AN EXAMINATION OF BEHAVIORAL MOVEMENT AND ITS RELEVANCE IN PUBLIC ADMINISTRATION: ISSUES AND PROSPECTS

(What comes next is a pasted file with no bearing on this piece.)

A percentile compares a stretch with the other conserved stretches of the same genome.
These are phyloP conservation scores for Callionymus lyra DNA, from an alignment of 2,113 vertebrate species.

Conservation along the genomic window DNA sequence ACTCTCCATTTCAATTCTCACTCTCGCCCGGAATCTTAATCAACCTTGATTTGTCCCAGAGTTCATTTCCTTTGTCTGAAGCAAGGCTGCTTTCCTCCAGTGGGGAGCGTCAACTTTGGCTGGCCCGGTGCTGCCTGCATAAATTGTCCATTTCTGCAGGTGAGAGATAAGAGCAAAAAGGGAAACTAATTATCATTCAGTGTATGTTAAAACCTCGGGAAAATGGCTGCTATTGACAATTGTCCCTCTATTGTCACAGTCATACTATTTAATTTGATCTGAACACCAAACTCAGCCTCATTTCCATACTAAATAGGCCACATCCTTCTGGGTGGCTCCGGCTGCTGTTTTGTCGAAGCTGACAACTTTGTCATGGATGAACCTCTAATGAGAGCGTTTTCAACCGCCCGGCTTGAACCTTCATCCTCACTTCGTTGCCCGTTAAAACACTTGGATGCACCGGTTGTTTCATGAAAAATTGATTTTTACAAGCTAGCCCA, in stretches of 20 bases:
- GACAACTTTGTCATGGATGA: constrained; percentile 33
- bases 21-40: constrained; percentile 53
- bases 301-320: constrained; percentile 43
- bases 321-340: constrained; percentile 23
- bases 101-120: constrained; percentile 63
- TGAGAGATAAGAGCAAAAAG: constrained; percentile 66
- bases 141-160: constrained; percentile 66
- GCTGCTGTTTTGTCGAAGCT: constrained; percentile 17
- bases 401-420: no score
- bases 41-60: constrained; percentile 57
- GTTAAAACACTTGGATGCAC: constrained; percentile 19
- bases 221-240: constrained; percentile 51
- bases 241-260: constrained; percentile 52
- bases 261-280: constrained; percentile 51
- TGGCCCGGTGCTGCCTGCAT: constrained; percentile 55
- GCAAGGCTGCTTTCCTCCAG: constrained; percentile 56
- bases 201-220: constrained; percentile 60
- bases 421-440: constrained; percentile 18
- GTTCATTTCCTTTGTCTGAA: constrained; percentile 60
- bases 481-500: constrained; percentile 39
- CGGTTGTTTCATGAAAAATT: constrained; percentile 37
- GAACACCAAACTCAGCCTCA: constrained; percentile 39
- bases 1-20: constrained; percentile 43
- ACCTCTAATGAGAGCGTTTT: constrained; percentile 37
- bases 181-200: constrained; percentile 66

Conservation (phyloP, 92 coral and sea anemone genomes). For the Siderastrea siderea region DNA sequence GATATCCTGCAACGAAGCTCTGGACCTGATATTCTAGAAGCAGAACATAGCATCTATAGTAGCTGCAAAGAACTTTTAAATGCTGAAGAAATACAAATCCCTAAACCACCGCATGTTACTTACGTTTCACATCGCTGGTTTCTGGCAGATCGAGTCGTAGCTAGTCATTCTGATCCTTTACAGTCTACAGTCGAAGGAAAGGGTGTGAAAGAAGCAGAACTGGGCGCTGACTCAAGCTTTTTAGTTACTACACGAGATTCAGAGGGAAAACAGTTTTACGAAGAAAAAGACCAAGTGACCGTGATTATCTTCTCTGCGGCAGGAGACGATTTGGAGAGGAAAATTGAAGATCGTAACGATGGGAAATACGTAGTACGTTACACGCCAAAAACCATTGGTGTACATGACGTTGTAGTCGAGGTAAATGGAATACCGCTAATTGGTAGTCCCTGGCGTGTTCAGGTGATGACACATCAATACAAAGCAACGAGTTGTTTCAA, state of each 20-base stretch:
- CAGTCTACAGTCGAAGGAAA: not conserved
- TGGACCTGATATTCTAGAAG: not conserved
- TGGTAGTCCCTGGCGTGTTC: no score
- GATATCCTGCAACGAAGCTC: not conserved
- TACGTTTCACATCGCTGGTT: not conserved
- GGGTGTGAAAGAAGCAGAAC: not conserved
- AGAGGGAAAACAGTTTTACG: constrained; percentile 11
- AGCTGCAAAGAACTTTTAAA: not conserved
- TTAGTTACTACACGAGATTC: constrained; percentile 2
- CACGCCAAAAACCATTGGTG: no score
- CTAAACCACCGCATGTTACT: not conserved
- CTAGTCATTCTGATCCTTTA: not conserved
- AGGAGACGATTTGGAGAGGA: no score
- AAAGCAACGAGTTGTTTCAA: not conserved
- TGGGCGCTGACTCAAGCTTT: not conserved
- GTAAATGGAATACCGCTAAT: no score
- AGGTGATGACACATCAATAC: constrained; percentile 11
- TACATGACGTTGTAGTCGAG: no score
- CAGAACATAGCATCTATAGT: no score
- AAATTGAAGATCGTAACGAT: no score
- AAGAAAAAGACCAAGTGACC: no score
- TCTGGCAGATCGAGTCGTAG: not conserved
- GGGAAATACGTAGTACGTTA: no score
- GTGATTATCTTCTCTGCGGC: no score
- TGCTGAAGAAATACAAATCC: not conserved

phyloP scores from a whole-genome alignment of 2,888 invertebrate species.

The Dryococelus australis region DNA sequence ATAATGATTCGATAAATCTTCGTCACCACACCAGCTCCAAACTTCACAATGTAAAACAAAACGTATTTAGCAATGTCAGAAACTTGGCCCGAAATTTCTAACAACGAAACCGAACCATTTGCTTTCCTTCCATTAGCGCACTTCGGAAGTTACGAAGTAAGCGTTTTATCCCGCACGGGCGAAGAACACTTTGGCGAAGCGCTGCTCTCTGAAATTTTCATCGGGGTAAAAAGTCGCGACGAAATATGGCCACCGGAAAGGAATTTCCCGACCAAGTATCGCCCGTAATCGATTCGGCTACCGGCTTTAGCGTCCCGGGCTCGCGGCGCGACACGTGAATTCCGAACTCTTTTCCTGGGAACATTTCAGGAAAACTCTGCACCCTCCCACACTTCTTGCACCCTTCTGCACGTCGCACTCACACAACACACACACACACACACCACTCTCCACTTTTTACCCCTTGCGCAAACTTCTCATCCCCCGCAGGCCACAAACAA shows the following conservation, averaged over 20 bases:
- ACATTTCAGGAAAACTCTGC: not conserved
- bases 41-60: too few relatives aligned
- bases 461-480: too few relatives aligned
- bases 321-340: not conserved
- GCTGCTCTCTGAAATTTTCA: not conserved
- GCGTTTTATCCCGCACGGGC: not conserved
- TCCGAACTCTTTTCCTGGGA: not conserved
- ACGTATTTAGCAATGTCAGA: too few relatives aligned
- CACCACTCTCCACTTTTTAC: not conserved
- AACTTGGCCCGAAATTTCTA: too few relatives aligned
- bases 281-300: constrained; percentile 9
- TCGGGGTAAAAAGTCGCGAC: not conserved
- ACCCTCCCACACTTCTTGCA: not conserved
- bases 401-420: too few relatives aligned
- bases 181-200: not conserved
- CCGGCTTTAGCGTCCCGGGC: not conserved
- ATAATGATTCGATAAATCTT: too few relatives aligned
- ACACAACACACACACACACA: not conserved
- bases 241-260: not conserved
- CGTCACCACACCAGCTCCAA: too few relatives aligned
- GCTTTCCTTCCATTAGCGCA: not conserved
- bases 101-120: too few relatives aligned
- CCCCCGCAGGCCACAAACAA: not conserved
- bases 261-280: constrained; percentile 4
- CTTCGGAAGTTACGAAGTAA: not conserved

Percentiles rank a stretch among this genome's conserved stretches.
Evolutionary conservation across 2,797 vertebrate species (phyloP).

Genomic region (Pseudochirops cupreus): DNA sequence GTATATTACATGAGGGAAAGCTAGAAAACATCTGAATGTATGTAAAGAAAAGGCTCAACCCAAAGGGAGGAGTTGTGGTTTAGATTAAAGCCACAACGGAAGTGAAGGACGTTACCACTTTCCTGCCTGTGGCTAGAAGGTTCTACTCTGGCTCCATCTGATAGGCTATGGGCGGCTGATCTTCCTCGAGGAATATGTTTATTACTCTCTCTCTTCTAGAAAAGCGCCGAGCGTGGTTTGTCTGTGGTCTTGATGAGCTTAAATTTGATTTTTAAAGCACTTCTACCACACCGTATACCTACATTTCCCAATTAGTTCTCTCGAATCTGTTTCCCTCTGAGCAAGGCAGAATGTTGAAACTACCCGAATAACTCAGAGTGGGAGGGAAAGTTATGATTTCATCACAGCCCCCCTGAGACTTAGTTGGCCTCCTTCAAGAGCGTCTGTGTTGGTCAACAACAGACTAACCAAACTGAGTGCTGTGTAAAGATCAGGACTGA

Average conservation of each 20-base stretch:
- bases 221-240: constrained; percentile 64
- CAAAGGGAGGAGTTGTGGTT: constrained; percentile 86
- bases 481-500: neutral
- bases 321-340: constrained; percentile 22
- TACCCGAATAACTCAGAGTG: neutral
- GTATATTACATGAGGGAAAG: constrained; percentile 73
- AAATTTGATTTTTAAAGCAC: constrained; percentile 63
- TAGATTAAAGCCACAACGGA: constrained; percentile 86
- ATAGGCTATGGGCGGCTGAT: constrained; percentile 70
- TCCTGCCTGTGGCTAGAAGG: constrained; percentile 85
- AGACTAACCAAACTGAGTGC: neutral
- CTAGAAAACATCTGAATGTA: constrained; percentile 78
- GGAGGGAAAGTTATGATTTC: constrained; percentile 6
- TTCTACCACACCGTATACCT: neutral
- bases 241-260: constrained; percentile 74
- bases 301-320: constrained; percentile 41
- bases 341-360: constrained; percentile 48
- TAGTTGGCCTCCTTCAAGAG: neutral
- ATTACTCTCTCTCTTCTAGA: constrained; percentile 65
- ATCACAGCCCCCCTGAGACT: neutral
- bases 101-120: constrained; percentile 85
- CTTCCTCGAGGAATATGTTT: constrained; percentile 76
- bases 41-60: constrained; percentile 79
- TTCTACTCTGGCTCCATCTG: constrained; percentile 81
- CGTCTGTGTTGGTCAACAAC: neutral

Abstract:The behavioral approach to public administration owes its genesis to the Human Relations Movement of the 1930s. The movement started off as a protest to the traditional approaches to public administration that focused on organizations, institutionalization, rules, and code of conducts etc. with absolutely no mention of people who are the center of all these activities. The pioneering work done by Taylor and the emergence of Scientific Management created quite a stir not just in the industrial sector but also in management and study of public administration. The proponents of the Behavioral Public Administration (BPA) movement call for a greater use of theories in psychology and experimental research designs to improve rigour of public administration (PA) research. Limitations inherent in traditional orientations of analyzing administrative phenomena are reasons behind the search for new paradigms aimed at increasing epistemic knowledge when analyzing administrative issues in the 21st Century. Against the existing institutionalists, pluralists and elitists’ approaches, contemporary thinkers have adopted the behaviouralist approach which has capacity to increase the empirical status of knowledge in contemporary administrative analysis. Using secondary sources like textbooks, scholarly journals, unpublished texts, the paper critically evaluates most of the criticisms levied against the behavioural approach with the view to identifying the edge which the behavioural approach offers contemporary analysts in public administration. The paper revealed that despite these criticisms, not all the examples of the approach are flawed. Behaviouralism has brought with it, new concepts, sophisticated tools of analysis and mathematical models which tend to make us all behaviouralists. It is our recommendation in this paper that behavioural principles in public administration should be upheld among researcher within the discipline of public administration.